The REINFORCE Algorithm aka Monte-Carlo Policy Differentiation

The setup for the general reinforcement learning problem is as follows. We're given an environment $\mathcal{E}$ with a specified state space $\mathcal{S}$ and an action space $\mathcal{A}$ giving the allowable actions in each of those states. Each action $a_t$ taken in a specific state $s_t$ yields a particular reward $r_t = r(s_t, a_t)$ based off a reward function $r$ that's in some way implicitly defined by the environment. We'd like to choose a policy $\pi$ giving a probability distribution of actions over states $\pi: \mathcal{S} \times \mathcal{A} \to [0, 1]$. In other words, $\pi(a_t \mid s_t)$ gives the probability of taking action $a_t$ in state $s_t$.

Since the whole problem of RL boils down to formulating an optimal policy which maximizes reward, we can define an objective function that explicitly quantifies how a policy fares in accomplishing this goal. First, we assume that we are using some sort of function approximator (e.g. a neural network) to obtain an approximation to the policy $\pi$ and we assume also that this approximator is governed by some set of parameters $\theta$. We say that the policy $\pi_\theta$ is parametrized by $\theta$.

Define our objective function $J$ by $$J(\theta) = \mathbb{E}_{\tau \sim p_\theta(\tau)} \left[ \sum_t r(s_t, a_t) \right]$$ In shorthand, our objective function returns the expected reward achieved by a given policy $\pi_\theta$ over some time horizon governed by $t$ (can be either finite or infinite). We write $\tau \sim p_\theta(\tau)$ to indicate that we're sampling trajectories $\tau$ from the probability distribution of our policy approximator governed by $\theta$. This distribution can be calculated by decomposing into a product of conditional probabilities, i.e. $$p_\theta(\tau) = p_\theta(s_1, a_1, \ldots, s_T, a_T) = p(s_1) \prod_{t=1}^T \pi_\theta(a_t \mid s_t) p(s_{t+1} \mid s_t, a_t)$$ We can now specify the optimal policy $\pi^* = \pi_{\theta^*} = arg\,max_\theta J(\theta)$.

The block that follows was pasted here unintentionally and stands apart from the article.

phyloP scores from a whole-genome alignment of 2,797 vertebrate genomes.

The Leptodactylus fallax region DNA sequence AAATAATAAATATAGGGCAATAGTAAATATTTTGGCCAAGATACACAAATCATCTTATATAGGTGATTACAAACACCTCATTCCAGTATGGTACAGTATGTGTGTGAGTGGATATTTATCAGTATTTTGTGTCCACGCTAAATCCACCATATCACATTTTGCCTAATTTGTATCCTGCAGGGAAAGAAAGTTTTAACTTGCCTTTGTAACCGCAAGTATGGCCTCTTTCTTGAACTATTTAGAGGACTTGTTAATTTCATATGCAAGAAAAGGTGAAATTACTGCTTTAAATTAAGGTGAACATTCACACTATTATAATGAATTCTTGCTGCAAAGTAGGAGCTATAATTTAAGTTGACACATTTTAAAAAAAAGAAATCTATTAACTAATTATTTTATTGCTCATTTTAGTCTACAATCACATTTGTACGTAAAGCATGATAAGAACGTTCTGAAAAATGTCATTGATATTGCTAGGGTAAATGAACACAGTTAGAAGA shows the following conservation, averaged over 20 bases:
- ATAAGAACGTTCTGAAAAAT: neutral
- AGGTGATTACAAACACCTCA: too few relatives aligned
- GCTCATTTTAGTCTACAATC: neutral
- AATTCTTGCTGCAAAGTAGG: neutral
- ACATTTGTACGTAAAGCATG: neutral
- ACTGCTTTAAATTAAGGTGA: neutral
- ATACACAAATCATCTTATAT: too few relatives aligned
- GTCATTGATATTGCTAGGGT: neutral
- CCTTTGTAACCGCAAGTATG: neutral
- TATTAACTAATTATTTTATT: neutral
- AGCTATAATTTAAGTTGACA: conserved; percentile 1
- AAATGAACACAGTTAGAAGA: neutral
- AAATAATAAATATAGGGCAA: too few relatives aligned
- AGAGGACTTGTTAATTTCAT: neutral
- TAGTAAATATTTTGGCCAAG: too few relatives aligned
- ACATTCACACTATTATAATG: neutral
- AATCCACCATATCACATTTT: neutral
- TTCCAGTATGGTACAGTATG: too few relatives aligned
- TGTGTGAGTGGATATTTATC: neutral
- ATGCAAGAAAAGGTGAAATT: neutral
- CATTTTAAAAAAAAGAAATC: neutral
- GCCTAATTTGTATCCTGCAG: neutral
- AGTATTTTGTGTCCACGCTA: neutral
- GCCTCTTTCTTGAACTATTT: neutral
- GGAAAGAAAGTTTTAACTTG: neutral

That's all well and good, but the question becomes, how do we break down our objective function to something tractable. We need a way to accurately approximate that expectation, which in its exact form involves an integral over a probability distribution defined by our parametrized policy which we don't have access to. To do this, we can use something called Monte-Carlo Approximation. The idea is simple and is predicated on the following fact $$\lim_{N \to \infty} \frac{1}{N}\sum_{i=1}^N f(x_i)_{x_i \sim p(x)} = \mathbb{E}[f(x)]$$ Thus, if we sample $f(x_i)$, drawing $x_i$ from the probability distribution $p(x)$, $N$ times where $N$ is large but finite, we obtain a decent approximation to $\mathbb{E}[f(x)]$. Using Monte-Carlo approximation, we can rewrite our objective function as $$J(\theta) \approx \frac{1}{N} \sum_{i=1}^N \sum_{t} r(s_{i, t}, a_{i, t})$$ where the $N$ samples are being directly drawn from the probability distribution defined by $\pi_\theta$ simply by running $\pi_\theta$, $N$ times.